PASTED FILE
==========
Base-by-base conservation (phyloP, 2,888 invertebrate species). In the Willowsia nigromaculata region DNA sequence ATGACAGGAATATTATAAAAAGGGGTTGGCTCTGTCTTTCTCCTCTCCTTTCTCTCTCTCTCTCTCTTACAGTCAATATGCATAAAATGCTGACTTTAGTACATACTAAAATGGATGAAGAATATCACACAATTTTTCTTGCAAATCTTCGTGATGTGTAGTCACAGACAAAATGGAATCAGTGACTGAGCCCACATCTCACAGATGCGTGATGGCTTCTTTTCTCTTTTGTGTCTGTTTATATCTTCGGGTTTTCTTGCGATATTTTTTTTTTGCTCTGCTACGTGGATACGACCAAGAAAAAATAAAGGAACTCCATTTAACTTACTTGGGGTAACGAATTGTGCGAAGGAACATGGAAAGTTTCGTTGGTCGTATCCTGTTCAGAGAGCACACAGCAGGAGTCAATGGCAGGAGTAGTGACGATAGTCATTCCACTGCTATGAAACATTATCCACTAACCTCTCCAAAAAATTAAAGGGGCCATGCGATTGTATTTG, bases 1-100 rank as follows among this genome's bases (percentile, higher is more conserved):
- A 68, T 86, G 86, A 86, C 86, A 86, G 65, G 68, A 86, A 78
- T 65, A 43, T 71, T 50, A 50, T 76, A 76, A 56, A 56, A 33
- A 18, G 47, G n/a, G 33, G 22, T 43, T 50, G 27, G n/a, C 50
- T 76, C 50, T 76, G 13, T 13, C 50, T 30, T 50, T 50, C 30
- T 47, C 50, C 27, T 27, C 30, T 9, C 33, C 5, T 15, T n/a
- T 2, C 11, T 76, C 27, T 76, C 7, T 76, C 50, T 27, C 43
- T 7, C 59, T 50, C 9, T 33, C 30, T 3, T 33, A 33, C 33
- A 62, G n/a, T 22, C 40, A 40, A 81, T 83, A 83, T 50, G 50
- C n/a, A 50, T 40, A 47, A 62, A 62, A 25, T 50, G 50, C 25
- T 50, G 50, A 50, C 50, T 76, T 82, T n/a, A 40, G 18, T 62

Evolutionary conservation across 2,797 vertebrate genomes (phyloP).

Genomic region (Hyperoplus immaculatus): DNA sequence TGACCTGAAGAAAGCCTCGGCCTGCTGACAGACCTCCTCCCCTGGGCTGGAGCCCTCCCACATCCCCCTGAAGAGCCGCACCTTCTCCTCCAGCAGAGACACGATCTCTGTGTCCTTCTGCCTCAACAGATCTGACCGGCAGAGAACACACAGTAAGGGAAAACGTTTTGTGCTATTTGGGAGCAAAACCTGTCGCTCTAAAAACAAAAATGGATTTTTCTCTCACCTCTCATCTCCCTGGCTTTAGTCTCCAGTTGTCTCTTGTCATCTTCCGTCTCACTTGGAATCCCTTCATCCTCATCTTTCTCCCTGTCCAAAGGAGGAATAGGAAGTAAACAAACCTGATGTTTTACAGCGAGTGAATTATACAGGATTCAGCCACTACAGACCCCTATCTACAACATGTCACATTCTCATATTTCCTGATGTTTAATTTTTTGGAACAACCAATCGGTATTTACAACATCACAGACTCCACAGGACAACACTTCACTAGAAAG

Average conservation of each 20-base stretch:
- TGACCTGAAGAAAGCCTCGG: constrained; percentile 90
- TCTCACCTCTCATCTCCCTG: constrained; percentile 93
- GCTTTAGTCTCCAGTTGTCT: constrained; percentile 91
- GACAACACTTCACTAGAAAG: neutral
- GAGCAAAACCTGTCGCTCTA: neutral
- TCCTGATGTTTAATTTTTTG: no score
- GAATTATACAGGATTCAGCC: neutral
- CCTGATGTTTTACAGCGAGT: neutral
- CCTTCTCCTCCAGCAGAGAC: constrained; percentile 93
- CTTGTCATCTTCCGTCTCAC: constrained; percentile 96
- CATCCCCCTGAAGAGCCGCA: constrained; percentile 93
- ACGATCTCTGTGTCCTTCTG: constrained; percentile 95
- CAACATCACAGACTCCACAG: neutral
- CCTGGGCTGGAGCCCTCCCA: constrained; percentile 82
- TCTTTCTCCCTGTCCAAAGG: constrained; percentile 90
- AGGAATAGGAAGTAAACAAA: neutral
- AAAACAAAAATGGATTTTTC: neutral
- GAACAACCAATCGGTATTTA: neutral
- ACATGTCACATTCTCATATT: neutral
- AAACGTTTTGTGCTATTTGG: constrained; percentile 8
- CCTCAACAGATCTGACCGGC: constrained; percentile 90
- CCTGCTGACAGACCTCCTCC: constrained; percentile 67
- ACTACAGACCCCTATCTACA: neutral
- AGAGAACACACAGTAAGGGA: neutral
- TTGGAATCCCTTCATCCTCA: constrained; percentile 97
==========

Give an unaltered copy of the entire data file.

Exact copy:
Base-by-base conservation (phyloP, 2,888 invertebrate species). In the Willowsia nigromaculata region DNA sequence ATGACAGGAATATTATAAAAAGGGGTTGGCTCTGTCTTTCTCCTCTCCTTTCTCTCTCTCTCTCTCTTACAGTCAATATGCATAAAATGCTGACTTTAGTACATACTAAAATGGATGAAGAATATCACACAATTTTTCTTGCAAATCTTCGTGATGTGTAGTCACAGACAAAATGGAATCAGTGACTGAGCCCACATCTCACAGATGCGTGATGGCTTCTTTTCTCTTTTGTGTCTGTTTATATCTTCGGGTTTTCTTGCGATATTTTTTTTTTGCTCTGCTACGTGGATACGACCAAGAAAAAATAAAGGAACTCCATTTAACTTACTTGGGGTAACGAATTGTGCGAAGGAACATGGAAAGTTTCGTTGGTCGTATCCTGTTCAGAGAGCACACAGCAGGAGTCAATGGCAGGAGTAGTGACGATAGTCATTCCACTGCTATGAAACATTATCCACTAACCTCTCCAAAAAATTAAAGGGGCCATGCGATTGTATTTG, bases 1-100 rank as follows among this genome's bases (percentile, higher is more conserved):
- A 68, T 86, G 86, A 86, C 86, A 86, G 65, G 68, A 86, A 78
- T 65, A 43, T 71, T 50, A 50, T 76, A 76, A 56, A 56, A 33
- A 18, G 47, G n/a, G 33, G 22, T 43, T 50, G 27, G n/a, C 50
- T 76, C 50, T 76, G 13, T 13, C 50, T 30, T 50, T 50, C 30
- T 47, C 50, C 27, T 27, C 30, T 9, C 33, C 5, T 15, T n/a
- T 2, C 11, T 76, C 27, T 76, C 7, T 76, C 50, T 27, C 43
- T 7, C 59, T 50, C 9, T 33, C 30, T 3, T 33, A 33, C 33
- A 62, G n/a, T 22, C 40, A 40, A 81, T 83, A 83, T 50, G 50
- C n/a, A 50, T 40, A 47, A 62, A 62, A 25, T 50, G 50, C 25
- T 50, G 50, A 50, C 50, T 76, T 82, T n/a, A 40, G 18, T 62

Evolutionary conservation across 2,797 vertebrate genomes (phyloP).

Genomic region (Hyperoplus immaculatus): DNA sequence TGACCTGAAGAAAGCCTCGGCCTGCTGACAGACCTCCTCCCCTGGGCTGGAGCCCTCCCACATCCCCCTGAAGAGCCGCACCTTCTCCTCCAGCAGAGACACGATCTCTGTGTCCTTCTGCCTCAACAGATCTGACCGGCAGAGAACACACAGTAAGGGAAAACGTTTTGTGCTATTTGGGAGCAAAACCTGTCGCTCTAAAAACAAAAATGGATTTTTCTCTCACCTCTCATCTCCCTGGCTTTAGTCTCCAGTTGTCTCTTGTCATCTTCCGTCTCACTTGGAATCCCTTCATCCTCATCTTTCTCCCTGTCCAAAGGAGGAATAGGAAGTAAACAAACCTGATGTTTTACAGCGAGTGAATTATACAGGATTCAGCCACTACAGACCCCTATCTACAACATGTCACATTCTCATATTTCCTGATGTTTAATTTTTTGGAACAACCAATCGGTATTTACAACATCACAGACTCCACAGGACAACACTTCACTAGAAAG

Average conservation of each 20-base stretch:
- TGACCTGAAGAAAGCCTCGG: constrained; percentile 90
- TCTCACCTCTCATCTCCCTG: constrained; percentile 93
- GCTTTAGTCTCCAGTTGTCT: constrained; percentile 91
- GACAACACTTCACTAGAAAG: neutral
- GAGCAAAACCTGTCGCTCTA: neutral
- TCCTGATGTTTAATTTTTTG: no score
- GAATTATACAGGATTCAGCC: neutral
- CCTGATGTTTTACAGCGAGT: neutral
- CCTTCTCCTCCAGCAGAGAC: constrained; percentile 93
- CTTGTCATCTTCCGTCTCAC: constrained; percentile 96
- CATCCCCCTGAAGAGCCGCA: constrained; percentile 93
- ACGATCTCTGTGTCCTTCTG: constrained; percentile 95
- CAACATCACAGACTCCACAG: neutral
- CCTGGGCTGGAGCCCTCCCA: constrained; percentile 82
- TCTTTCTCCCTGTCCAAAGG: constrained; percentile 90
- AGGAATAGGAAGTAAACAAA: neutral
- AAAACAAAAATGGATTTTTC: neutral
- GAACAACCAATCGGTATTTA: neutral
- ACATGTCACATTCTCATATT: neutral
- AAACGTTTTGTGCTATTTGG: constrained; percentile 8
- CCTCAACAGATCTGACCGGC: constrained; percentile 90
- CCTGCTGACAGACCTCCTCC: constrained; percentile 67
- ACTACAGACCCCTATCTACA: neutral
- AGAGAACACACAGTAAGGGA: neutral
- TTGGAATCCCTTCATCCTCA: constrained; percentile 97